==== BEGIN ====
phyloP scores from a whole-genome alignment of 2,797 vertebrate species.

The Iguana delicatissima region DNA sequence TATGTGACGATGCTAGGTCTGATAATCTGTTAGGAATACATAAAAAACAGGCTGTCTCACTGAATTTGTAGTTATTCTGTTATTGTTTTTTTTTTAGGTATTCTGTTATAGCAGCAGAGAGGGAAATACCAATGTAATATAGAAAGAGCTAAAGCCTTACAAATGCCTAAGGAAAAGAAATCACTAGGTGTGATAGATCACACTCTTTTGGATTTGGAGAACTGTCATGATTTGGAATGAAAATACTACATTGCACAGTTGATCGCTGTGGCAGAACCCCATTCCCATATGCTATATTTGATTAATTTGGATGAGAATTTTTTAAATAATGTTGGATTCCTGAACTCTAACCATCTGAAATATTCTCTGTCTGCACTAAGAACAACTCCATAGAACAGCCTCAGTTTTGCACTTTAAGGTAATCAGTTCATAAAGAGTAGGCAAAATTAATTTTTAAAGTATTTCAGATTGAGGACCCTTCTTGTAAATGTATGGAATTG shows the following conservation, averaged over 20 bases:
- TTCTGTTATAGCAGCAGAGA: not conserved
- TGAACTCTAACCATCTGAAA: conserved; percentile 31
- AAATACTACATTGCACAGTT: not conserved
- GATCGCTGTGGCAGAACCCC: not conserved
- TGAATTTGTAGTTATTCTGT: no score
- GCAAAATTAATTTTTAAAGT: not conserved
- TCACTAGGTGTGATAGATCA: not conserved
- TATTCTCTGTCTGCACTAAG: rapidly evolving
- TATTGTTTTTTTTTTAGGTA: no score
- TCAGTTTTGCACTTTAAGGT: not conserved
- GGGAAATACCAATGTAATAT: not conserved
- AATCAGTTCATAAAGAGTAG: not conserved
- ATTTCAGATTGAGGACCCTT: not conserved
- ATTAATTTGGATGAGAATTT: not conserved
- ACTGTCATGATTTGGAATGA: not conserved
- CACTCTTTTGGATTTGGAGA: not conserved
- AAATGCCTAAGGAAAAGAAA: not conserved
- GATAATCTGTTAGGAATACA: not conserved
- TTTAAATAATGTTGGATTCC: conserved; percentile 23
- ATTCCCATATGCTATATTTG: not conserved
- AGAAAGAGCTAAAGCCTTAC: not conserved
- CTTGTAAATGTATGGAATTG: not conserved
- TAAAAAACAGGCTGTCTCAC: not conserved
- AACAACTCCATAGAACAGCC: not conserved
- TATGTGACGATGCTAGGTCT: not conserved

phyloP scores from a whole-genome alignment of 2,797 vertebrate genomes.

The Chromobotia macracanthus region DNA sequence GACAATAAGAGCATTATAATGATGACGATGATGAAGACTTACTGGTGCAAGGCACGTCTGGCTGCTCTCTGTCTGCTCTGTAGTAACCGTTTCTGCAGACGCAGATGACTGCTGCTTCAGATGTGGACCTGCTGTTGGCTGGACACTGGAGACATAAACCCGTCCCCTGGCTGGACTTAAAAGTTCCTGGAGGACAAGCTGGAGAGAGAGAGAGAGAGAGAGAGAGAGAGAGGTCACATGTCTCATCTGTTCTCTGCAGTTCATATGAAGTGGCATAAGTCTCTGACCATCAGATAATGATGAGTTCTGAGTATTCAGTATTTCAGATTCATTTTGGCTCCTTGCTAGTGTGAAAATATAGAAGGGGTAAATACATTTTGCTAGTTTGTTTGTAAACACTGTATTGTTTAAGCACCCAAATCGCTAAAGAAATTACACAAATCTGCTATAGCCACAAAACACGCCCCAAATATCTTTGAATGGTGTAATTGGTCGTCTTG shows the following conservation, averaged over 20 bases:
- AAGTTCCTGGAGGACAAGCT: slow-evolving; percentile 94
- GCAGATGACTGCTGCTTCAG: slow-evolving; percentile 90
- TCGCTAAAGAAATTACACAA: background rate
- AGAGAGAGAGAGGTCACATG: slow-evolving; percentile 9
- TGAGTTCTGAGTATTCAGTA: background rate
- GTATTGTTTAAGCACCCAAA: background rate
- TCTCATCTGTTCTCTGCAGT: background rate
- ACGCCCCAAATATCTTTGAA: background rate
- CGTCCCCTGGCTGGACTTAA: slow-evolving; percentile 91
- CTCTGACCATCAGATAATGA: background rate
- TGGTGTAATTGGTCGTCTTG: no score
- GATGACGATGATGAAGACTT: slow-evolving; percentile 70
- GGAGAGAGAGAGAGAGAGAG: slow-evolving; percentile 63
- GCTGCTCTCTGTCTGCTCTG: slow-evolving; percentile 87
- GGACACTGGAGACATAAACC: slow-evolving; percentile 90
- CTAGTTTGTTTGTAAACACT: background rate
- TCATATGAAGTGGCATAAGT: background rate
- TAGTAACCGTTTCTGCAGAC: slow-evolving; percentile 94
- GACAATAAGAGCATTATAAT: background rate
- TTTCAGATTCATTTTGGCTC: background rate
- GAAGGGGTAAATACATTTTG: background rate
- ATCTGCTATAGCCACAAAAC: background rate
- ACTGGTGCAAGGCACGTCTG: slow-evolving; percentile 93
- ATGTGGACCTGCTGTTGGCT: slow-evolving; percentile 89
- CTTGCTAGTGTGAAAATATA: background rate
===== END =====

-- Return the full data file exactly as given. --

phyloP scores from a whole-genome alignment of 2,797 vertebrate species.

The Iguana delicatissima region DNA sequence TATGTGACGATGCTAGGTCTGATAATCTGTTAGGAATACATAAAAAACAGGCTGTCTCACTGAATTTGTAGTTATTCTGTTATTGTTTTTTTTTTAGGTATTCTGTTATAGCAGCAGAGAGGGAAATACCAATGTAATATAGAAAGAGCTAAAGCCTTACAAATGCCTAAGGAAAAGAAATCACTAGGTGTGATAGATCACACTCTTTTGGATTTGGAGAACTGTCATGATTTGGAATGAAAATACTACATTGCACAGTTGATCGCTGTGGCAGAACCCCATTCCCATATGCTATATTTGATTAATTTGGATGAGAATTTTTTAAATAATGTTGGATTCCTGAACTCTAACCATCTGAAATATTCTCTGTCTGCACTAAGAACAACTCCATAGAACAGCCTCAGTTTTGCACTTTAAGGTAATCAGTTCATAAAGAGTAGGCAAAATTAATTTTTAAAGTATTTCAGATTGAGGACCCTTCTTGTAAATGTATGGAATTG shows the following conservation, averaged over 20 bases:
- TTCTGTTATAGCAGCAGAGA: not conserved
- TGAACTCTAACCATCTGAAA: conserved; percentile 31
- AAATACTACATTGCACAGTT: not conserved
- GATCGCTGTGGCAGAACCCC: not conserved
- TGAATTTGTAGTTATTCTGT: no score
- GCAAAATTAATTTTTAAAGT: not conserved
- TCACTAGGTGTGATAGATCA: not conserved
- TATTCTCTGTCTGCACTAAG: rapidly evolving
- TATTGTTTTTTTTTTAGGTA: no score
- TCAGTTTTGCACTTTAAGGT: not conserved
- GGGAAATACCAATGTAATAT: not conserved
- AATCAGTTCATAAAGAGTAG: not conserved
- ATTTCAGATTGAGGACCCTT: not conserved
- ATTAATTTGGATGAGAATTT: not conserved
- ACTGTCATGATTTGGAATGA: not conserved
- CACTCTTTTGGATTTGGAGA: not conserved
- AAATGCCTAAGGAAAAGAAA: not conserved
- GATAATCTGTTAGGAATACA: not conserved
- TTTAAATAATGTTGGATTCC: conserved; percentile 23
- ATTCCCATATGCTATATTTG: not conserved
- AGAAAGAGCTAAAGCCTTAC: not conserved
- CTTGTAAATGTATGGAATTG: not conserved
- TAAAAAACAGGCTGTCTCAC: not conserved
- AACAACTCCATAGAACAGCC: not conserved
- TATGTGACGATGCTAGGTCT: not conserved

phyloP scores from a whole-genome alignment of 2,797 vertebrate genomes.

The Chromobotia macracanthus region DNA sequence GACAATAAGAGCATTATAATGATGACGATGATGAAGACTTACTGGTGCAAGGCACGTCTGGCTGCTCTCTGTCTGCTCTGTAGTAACCGTTTCTGCAGACGCAGATGACTGCTGCTTCAGATGTGGACCTGCTGTTGGCTGGACACTGGAGACATAAACCCGTCCCCTGGCTGGACTTAAAAGTTCCTGGAGGACAAGCTGGAGAGAGAGAGAGAGAGAGAGAGAGAGAGAGGTCACATGTCTCATCTGTTCTCTGCAGTTCATATGAAGTGGCATAAGTCTCTGACCATCAGATAATGATGAGTTCTGAGTATTCAGTATTTCAGATTCATTTTGGCTCCTTGCTAGTGTGAAAATATAGAAGGGGTAAATACATTTTGCTAGTTTGTTTGTAAACACTGTATTGTTTAAGCACCCAAATCGCTAAAGAAATTACACAAATCTGCTATAGCCACAAAACACGCCCCAAATATCTTTGAATGGTGTAATTGGTCGTCTTG shows the following conservation, averaged over 20 bases:
- AAGTTCCTGGAGGACAAGCT: slow-evolving; percentile 94
- GCAGATGACTGCTGCTTCAG: slow-evolving; percentile 90
- TCGCTAAAGAAATTACACAA: background rate
- AGAGAGAGAGAGGTCACATG: slow-evolving; percentile 9
- TGAGTTCTGAGTATTCAGTA: background rate
- GTATTGTTTAAGCACCCAAA: background rate
- TCTCATCTGTTCTCTGCAGT: background rate
- ACGCCCCAAATATCTTTGAA: background rate
- CGTCCCCTGGCTGGACTTAA: slow-evolving; percentile 91
- CTCTGACCATCAGATAATGA: background rate
- TGGTGTAATTGGTCGTCTTG: no score
- GATGACGATGATGAAGACTT: slow-evolving; percentile 70
- GGAGAGAGAGAGAGAGAGAG: slow-evolving; percentile 63
- GCTGCTCTCTGTCTGCTCTG: slow-evolving; percentile 87
- GGACACTGGAGACATAAACC: slow-evolving; percentile 90
- CTAGTTTGTTTGTAAACACT: background rate
- TCATATGAAGTGGCATAAGT: background rate
- TAGTAACCGTTTCTGCAGAC: slow-evolving; percentile 94
- GACAATAAGAGCATTATAAT: background rate
- TTTCAGATTCATTTTGGCTC: background rate
- GAAGGGGTAAATACATTTTG: background rate
- ATCTGCTATAGCCACAAAAC: background rate
- ACTGGTGCAAGGCACGTCTG: slow-evolving; percentile 93
- ATGTGGACCTGCTGTTGGCT: slow-evolving; percentile 89
- CTTGCTAGTGTGAAAATATA: background rate